The brain is a massively parallel machine, with many parts performing the same function using different methods.  It is like a democracy with many factions competing to determine the final, single outcome.  There is no single “me”. 

We are also highly influenced by our biology: genes and the delicate balance in the functioning of our brain.  A man is much more likely than a woman to be in prison and a murderer.  A gentle and well-liked man can suddenly become violent or a sexual maniac who cannot control himself - because of damage to the frontal lobe of his brain.  We can, obviously, be easily influenced by alcohol, cocaine, other drugs, and the environment around us.  For example, only a small number of men are actually in prison or are murderers, and the probability of doing so is heavily influenced by the way that they grow up.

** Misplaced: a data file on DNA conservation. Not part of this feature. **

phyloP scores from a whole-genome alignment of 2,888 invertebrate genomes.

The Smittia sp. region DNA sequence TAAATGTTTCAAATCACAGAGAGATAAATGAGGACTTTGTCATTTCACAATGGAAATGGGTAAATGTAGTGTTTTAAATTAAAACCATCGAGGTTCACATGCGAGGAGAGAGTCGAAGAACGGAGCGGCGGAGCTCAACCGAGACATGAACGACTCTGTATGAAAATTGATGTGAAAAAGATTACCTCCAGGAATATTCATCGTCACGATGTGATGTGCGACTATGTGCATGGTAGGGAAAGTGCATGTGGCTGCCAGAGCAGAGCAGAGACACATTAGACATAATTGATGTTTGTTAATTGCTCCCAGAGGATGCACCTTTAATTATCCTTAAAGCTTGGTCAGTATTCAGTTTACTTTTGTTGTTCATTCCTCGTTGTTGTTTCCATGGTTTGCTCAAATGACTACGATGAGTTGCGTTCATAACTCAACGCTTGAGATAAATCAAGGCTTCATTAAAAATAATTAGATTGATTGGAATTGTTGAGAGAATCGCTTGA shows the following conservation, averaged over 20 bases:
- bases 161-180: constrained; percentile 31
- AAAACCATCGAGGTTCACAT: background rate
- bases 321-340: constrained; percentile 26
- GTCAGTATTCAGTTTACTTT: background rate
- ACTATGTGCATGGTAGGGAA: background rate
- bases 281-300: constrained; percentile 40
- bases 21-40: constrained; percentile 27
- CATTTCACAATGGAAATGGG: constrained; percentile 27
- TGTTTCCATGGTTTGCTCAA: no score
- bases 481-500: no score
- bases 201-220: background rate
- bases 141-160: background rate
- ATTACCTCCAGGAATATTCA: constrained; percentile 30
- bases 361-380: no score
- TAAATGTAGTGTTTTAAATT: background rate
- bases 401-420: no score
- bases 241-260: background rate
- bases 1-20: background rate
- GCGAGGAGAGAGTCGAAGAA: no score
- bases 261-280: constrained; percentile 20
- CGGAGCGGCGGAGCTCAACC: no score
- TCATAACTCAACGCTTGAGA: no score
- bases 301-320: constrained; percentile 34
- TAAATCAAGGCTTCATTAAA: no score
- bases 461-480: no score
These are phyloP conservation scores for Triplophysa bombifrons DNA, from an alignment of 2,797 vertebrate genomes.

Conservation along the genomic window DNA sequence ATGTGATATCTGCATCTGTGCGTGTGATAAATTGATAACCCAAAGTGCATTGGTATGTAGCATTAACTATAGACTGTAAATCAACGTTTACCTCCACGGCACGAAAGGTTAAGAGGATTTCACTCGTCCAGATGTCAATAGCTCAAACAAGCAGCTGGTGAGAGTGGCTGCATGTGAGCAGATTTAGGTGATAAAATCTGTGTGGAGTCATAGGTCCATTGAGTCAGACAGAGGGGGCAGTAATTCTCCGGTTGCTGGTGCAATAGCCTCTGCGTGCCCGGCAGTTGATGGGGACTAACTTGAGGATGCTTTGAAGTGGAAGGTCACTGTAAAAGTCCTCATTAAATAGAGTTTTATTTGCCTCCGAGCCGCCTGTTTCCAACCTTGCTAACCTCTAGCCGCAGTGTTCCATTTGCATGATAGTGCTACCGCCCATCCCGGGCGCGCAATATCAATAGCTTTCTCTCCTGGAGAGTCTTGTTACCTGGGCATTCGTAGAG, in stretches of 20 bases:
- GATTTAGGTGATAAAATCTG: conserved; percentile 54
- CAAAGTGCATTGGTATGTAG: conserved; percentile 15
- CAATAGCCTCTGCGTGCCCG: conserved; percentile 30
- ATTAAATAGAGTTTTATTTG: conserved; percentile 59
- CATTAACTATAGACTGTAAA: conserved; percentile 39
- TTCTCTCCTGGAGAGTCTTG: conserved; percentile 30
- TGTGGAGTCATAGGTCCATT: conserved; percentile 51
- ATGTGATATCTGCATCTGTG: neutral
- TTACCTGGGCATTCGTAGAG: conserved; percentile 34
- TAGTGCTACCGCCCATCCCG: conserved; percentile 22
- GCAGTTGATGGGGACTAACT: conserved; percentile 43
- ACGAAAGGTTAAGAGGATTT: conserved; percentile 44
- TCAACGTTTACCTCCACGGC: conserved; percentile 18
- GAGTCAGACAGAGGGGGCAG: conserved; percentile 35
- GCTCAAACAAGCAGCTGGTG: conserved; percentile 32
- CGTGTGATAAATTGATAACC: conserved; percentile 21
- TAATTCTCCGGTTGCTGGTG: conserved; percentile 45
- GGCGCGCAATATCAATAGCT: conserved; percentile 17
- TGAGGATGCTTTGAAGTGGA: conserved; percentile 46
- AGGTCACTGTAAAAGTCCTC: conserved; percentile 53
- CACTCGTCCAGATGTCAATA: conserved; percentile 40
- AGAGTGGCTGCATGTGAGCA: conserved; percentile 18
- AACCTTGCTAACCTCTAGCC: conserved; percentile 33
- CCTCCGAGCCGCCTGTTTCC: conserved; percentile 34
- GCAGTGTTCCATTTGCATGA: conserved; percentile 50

These are all very fascinating and convincing.  We may not be fully in control of ourselves - that I have to agree with. But then he suddenly claims that “all activity in the brain is driven by other activity in the brain,” ...  “we can’t find the physical gap in which to slip free will.”

There is obviously a big jump from the solidly-backed-up “we may not be in complete control” to the yet-to-be-proven “we have no control at all.” The book makes a lot of convincing observations backed by solid research; then it suddenly slips in a conclusion with tremendous implications with a flimsy pretext.  This is the result of either carelessness, or sneaky sleight-of-hand.

This is one of those many books that open with a bang but close with a whimper.

Wednesday, April 17, 2013

Wonderful Miniatures (2) - shops

Here are more miniatures: a shoemaker’s shop (鞋鋪), lanterns at an incense shop (香莊), a jeweler/goldsmith’s shop (金鋪),  and an “ice” (冰室) shop .